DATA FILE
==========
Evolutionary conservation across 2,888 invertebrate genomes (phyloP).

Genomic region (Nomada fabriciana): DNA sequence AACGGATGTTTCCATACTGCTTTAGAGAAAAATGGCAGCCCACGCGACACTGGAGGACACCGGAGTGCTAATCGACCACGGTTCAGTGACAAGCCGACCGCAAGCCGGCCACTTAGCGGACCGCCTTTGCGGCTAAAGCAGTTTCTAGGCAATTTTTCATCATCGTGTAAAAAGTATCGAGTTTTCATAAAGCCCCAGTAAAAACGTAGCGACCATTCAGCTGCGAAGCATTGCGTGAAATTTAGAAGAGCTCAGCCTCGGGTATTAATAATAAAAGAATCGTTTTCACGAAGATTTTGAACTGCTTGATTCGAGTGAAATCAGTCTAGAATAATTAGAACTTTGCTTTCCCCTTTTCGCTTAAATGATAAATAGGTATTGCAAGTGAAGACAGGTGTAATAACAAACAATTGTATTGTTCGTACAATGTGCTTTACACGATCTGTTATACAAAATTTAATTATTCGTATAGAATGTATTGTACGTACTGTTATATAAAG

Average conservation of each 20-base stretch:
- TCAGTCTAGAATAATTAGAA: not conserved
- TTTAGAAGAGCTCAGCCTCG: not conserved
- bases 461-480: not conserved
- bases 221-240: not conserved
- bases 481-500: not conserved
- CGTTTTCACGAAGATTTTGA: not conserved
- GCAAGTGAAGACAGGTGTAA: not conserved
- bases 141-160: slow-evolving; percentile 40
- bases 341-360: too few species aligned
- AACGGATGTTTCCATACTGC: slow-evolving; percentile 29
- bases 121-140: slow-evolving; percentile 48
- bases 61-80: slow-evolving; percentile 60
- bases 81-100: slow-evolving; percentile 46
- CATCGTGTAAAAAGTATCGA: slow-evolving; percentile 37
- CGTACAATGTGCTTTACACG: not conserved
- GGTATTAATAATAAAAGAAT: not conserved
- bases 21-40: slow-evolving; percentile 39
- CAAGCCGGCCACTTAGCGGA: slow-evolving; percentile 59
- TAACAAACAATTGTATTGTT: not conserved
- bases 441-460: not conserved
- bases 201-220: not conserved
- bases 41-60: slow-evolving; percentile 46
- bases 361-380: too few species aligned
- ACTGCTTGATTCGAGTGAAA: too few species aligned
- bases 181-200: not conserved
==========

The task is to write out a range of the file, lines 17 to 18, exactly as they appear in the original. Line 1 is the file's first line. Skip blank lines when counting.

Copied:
- CATCGTGTAAAAAGTATCGA: slow-evolving; percentile 37
- CGTACAATGTGCTTTACACG: not conserved